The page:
Tomorrow: Misjudging the tide.

Friday, 2 October 2009


There are in the world coasts where there is no tide. True, the moon still shows her power. She waxes and wanes and grows horns and loses them and swells to a golden orb. Men, women and beasts howl and whimper to the moon when she rises in her glory. Madmen run wild in the forests. All nature everywhere feels the influence of the goddess. There is, however, in many places no tide.

Here in the Estuary the tide comes and goes as prescribed by the moon and more or less as predicted by the Hydrographer of the Royal Navy and at the beginning of the year the boat owner buys a year’s worth of local tidetables from his Post Office or from the chandlers in town and thumbs it and bends it throughout the season until such time as he has no more use for it. He expects the information to be reliable.

In the Estuary a flood tide arrives more or less on time every half day and lifts my Poppy off her mooring and invites me to go for a sail.

But tides can have a will of their own. They often creep up on us when we are not looking and people like to complain about them in the same way that they like to complain about the weather. However much they are predicted they are yet unpredictable. There is either not enough water or there is too much. The tide floods either too early or too late.

But, as the poet has it, 'it ain't no use to grumble and complain It's jest as easy to rejoice.' Tides are for people who like surprises. The capricious tide adds zest to the boatman's day. Let us thank the Fates that our waters are tidal waters. Life on our coasts without tides would be decidedly dreary and dull.

Tomorrow: On Dawlish Warren.

Thursday, 1 October 2009


The skate really does have wings. It flies through its element. It is a beautiful olive colour when it comes up in the trawl. It can grow to be nine foot long but half of that is always tail. The phrase ‘as big as a dustbin lid’, which I used in my verses just posted, was a gift to me from a local fisherman describing an experience when he was seineing off Exmouth. He was, so runs the yarn, walking through the shallows off a sandbank when he stepped on the famous dustbinlidsized skate and was quick enough to grab it by the gills and add it to his catch.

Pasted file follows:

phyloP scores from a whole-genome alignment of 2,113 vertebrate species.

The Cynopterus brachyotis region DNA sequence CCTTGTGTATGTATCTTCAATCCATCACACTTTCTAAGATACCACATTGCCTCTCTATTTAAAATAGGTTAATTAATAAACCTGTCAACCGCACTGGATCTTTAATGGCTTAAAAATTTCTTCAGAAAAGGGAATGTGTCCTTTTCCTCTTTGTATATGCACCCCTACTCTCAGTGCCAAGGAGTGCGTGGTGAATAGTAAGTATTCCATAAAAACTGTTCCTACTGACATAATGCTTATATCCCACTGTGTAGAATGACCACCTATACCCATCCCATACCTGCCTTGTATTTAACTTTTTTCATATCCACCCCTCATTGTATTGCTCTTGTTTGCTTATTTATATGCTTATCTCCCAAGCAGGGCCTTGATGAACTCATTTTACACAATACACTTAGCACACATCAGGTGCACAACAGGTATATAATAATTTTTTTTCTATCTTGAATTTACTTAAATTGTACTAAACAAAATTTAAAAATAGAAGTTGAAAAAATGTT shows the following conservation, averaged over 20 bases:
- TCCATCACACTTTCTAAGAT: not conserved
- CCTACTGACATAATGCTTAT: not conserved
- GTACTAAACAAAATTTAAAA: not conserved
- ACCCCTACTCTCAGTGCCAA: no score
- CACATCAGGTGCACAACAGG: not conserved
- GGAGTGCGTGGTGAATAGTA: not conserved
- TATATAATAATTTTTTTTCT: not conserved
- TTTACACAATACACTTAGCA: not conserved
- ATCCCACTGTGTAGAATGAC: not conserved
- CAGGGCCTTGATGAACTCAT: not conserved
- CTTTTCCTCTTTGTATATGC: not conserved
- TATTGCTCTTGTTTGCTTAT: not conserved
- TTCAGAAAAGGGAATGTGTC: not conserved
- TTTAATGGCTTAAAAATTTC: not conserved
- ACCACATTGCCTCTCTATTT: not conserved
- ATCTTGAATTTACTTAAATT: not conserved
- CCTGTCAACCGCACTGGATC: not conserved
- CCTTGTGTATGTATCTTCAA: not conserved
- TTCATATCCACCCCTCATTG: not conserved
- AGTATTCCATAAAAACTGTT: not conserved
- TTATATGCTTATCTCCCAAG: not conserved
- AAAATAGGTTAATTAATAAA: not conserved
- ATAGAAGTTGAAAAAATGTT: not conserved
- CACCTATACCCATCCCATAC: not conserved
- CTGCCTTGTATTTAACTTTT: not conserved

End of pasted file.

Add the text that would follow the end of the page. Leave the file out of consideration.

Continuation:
My verses, ‘The Skate’, that I posted two days ago were written for a competition run by the Plymouth City Museum and Art Gallery maybe fifteen years ago. The Art Gallery had exhibited paintings by famous couples. Stanhope Forbes’great work was flanked by a wonderful painting by Elizabeth Forbes, his wife. To enter the competition, prize a fifty pound book token, one was invited to write a ‘poem’ inspired by a painting that had been exhibited. I don’t suppose too many people entered but I had the glory of winning joint first prize and was invited to the Gallery to receive my book token. At Plymouth I found that the enterprising gallerists had assembled an audience and I and my co-winner were invited to read our poems. The audience was made up of about twenty old Plymothian ladies and a couple of old Plymothian gentlemen. My opposite number read first and the audience responded with the gravity and applause that his work deserved and I then read my verses. .. Well! I thought I had written a funny poem and I expected at least half a smile from some of the listeners. No! They heard me out agape giving me the respect which they obviously thought that ‘poetry’ merited. Not the flicker of a smile. I somehow felt that I had earned my twentyfive quid.

A Hopeless Dawn, by the way, is a tremendous painting by Frank Bramley hung in the old Tate Gallery. It is a grim spoonful of social reality.

As we drove home I had much to say to my wife about the reception of my wonderful and amusing verses by the Plymothians but over that it might be a good idea for me to skate.

Tomorrow: Tides